These were my favorite posts for 2011. Most of my favorites are on this list because they turned out to be such fun to research, but some of them were my favorites because they generated so many comments. I love getting comments and making contact with readers, especially if we end up having “cousin connections” or similar research interests.
If you don’t see your favorite story on this list, leave me a comment! I’d love to know what you enjoyed reading this past year at Nutfield Genealogy.
Heather’s 2011 Favorites
1. – 4. My Dad’s College Paper on the Massachusetts Underground Railroad
This almost wasn’t even a post. It started as a simple comment on Facebook when I said that I had found my Dad’s 1954 college report. I had more than a dozen people ask me to post it online. I thought that was an interesting idea, and took on the challenge of transcribing the report and also doing some of my own research on the people Dad had contacted in 1954. I posted a bit of genealogical serendipity in Part 4.
5. Five Kernels of Corn for Thanksgiving
AND 6. Five Kernels of Corn- An Update
I had fun researching the origins of this little story passed on to Mayflower descendants, and then I had even more fun researching why it was only a myth thanks to comments left to me by my Mayflower cousin, Ginny Mucciaccio, former Governor of the Massachusetts Mayflower Society (she is also my cousin through the Wyman Family of Woburn, Massachusetts).
7. Veteran’s Day Transcription Project
In 2010 and 2011 I started transcribing the veteran’s memorials and honor rolls in Londonderry for Memorial Day and Veteran’s Day. Here I invited other genealogy bloggers to join me, and I had a great compendium of participants from six states and the United Kingdom. By transcribing the honor rolls, we make the name available to search engines on the internet, and thus descendants and family members can find their veterans’ names. This is a project I hope to continue in 2012.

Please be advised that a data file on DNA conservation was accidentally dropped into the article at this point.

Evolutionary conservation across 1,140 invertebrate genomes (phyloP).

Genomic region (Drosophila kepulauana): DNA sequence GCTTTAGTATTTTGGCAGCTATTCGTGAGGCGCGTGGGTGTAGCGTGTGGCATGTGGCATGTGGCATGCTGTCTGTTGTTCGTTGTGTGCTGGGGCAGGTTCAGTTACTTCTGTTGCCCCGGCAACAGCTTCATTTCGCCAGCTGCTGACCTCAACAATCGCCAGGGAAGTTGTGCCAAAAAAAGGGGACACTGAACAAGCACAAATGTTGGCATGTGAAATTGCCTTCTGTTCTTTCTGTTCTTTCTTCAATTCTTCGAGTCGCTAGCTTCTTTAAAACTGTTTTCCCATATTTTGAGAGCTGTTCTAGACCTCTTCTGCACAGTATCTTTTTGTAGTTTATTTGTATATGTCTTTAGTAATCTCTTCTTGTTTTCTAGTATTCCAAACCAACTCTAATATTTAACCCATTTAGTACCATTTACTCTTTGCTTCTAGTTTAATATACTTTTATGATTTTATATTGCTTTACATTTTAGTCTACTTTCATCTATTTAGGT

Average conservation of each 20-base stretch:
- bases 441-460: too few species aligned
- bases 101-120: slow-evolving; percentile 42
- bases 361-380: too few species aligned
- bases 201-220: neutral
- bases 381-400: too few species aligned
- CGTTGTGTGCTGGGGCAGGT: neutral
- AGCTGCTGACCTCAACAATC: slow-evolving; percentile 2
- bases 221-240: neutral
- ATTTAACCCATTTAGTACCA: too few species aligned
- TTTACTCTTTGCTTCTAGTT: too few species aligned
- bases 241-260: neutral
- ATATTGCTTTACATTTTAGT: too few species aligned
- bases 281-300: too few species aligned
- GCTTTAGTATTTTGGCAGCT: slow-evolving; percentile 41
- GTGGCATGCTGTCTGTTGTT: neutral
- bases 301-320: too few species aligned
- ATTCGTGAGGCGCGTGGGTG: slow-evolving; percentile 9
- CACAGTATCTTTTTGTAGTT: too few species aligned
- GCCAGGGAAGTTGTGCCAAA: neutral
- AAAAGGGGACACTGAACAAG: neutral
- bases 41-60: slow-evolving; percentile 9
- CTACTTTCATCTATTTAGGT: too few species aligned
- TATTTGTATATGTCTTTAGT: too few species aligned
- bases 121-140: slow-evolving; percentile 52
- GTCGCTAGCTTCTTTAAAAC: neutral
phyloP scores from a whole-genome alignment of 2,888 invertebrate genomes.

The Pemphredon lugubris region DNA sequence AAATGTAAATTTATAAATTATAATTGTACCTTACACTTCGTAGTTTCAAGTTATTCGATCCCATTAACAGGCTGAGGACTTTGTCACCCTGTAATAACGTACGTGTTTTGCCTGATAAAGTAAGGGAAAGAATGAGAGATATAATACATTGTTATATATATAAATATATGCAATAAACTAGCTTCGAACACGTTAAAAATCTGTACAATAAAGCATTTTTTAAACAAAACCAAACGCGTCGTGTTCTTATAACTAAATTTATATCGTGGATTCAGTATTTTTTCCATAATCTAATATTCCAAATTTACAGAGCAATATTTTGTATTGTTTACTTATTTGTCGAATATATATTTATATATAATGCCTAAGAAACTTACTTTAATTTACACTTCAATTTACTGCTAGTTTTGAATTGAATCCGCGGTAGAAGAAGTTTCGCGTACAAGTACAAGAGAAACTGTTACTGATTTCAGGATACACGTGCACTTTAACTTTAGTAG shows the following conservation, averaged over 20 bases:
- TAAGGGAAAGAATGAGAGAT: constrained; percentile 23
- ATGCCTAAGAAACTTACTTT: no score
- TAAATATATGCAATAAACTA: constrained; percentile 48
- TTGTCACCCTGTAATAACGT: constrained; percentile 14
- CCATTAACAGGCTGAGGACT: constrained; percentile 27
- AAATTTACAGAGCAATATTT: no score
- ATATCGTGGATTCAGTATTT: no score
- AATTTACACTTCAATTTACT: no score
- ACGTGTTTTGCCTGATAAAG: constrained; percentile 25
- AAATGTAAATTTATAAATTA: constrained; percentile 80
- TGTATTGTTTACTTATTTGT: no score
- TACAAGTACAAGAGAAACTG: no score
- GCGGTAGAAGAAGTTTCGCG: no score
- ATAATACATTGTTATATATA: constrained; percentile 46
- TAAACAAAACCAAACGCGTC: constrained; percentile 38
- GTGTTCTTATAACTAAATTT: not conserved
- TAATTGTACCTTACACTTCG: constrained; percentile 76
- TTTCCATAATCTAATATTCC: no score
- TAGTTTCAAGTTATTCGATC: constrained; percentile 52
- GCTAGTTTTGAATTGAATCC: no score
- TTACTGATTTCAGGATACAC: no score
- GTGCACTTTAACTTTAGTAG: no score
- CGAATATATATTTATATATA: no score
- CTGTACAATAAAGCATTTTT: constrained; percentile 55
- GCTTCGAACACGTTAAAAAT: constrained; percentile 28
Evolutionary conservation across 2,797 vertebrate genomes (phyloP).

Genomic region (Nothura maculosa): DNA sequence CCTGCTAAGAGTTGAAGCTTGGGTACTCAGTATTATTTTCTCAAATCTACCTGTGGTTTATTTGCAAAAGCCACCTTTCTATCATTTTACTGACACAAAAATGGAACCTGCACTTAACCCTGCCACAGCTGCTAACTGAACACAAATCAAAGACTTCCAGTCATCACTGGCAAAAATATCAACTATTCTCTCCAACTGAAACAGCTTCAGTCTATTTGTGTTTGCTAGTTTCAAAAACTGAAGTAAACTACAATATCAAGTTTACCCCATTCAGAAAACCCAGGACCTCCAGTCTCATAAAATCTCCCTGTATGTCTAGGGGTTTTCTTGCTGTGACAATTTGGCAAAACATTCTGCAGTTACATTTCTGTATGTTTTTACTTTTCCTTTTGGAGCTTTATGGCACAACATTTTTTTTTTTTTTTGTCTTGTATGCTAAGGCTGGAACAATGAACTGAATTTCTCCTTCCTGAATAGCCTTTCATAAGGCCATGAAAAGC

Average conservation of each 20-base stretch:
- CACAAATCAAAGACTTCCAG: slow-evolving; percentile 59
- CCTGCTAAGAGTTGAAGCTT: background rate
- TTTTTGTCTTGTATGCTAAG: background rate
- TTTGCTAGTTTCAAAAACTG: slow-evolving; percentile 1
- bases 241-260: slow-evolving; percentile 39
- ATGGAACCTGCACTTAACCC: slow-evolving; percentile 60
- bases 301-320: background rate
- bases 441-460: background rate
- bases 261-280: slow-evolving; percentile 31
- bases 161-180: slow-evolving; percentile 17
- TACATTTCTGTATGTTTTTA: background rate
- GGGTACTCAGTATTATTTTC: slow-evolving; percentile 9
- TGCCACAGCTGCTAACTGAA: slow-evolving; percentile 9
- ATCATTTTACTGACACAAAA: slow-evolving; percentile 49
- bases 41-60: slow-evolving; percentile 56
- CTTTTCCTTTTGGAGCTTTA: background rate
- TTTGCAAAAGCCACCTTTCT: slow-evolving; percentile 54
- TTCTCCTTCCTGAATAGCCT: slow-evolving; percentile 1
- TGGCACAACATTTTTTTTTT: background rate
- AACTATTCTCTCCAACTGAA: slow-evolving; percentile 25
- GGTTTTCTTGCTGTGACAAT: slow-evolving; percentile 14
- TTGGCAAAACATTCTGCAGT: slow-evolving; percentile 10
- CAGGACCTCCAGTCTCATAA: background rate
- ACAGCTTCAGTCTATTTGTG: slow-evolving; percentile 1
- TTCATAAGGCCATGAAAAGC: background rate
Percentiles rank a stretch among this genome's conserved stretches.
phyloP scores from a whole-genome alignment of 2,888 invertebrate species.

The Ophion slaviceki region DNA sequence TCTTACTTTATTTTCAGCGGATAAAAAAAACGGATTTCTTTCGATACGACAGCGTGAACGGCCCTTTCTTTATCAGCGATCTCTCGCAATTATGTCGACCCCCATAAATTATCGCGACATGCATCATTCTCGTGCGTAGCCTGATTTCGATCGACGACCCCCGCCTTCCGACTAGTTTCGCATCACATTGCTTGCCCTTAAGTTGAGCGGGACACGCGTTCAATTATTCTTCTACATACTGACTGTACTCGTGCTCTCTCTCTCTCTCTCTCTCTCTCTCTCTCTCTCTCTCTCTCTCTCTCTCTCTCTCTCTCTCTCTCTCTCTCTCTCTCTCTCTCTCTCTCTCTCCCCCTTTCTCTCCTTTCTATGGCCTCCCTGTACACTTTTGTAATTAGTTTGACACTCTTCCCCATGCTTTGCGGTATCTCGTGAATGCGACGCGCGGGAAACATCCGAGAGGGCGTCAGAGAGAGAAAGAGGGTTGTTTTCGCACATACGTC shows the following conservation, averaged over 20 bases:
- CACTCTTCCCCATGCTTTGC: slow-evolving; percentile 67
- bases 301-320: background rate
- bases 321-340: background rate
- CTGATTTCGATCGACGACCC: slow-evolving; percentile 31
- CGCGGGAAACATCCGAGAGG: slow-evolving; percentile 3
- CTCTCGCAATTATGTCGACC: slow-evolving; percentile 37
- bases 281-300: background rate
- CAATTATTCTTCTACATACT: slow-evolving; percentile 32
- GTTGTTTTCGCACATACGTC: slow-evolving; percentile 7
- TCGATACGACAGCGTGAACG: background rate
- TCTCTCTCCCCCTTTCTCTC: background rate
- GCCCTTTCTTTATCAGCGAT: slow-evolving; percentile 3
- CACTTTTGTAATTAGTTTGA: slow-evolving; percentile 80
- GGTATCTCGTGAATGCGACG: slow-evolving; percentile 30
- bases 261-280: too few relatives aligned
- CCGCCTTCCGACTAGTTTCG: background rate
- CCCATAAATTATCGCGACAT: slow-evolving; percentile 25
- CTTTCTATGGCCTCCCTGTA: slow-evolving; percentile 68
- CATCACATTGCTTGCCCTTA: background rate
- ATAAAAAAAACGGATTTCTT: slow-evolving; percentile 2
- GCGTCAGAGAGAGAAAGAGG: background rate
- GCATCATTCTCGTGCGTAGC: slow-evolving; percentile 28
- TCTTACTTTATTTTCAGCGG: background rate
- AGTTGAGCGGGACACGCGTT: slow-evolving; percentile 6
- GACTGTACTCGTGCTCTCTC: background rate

8. Rebranding History
This story was inspired by a visit to the grand re-opening of my ancestor’s house in Lexington, Massachusetts, which turned out to be a “rebranding” of the museum with a completely different focus, not on the family who lived there, but on the British Regulars who attacked their town and tried to burn down the home. It received several good comments, lots of email, and inspired two blog posts by Bill West and J. L. Bell. It was all good commentary, for and against, representing different points of view on a controversial subject. Thank you to those who participated!
9. Draper and Maynard Sports Equipment
This was so much fun to research. I took a simple little story told by my uncle, about his visit to a relative’s factory when he was a little boy. There was a lot of history behind his little memory!
10. The National Archives – They read my Blog?
This was a follow up to a post I wrote about going to Washington DC to visit the National Archives to see a specific document first hand- only to be turned away. Surprise, surprise! They liked the first post enough to write back to me, and to send me a fine hi-res photograph of the document in question. It was a win-win situation for everyone! The link to the first post is http://nutfieldgenealogy.blogspot.com/2011/04/national-archives-good-news-bad-news.html This was the post that I spoke about on the GeneaBlogger Talk Radio Show. Thanks, Thomas MacEntee!
Stay tuned tomorrow to see the posts that were actually the most popular stories with my readers on my blog this year, according to the statistics provided by Blogger.
Copyright 2011, Heather Wilkinson Rojo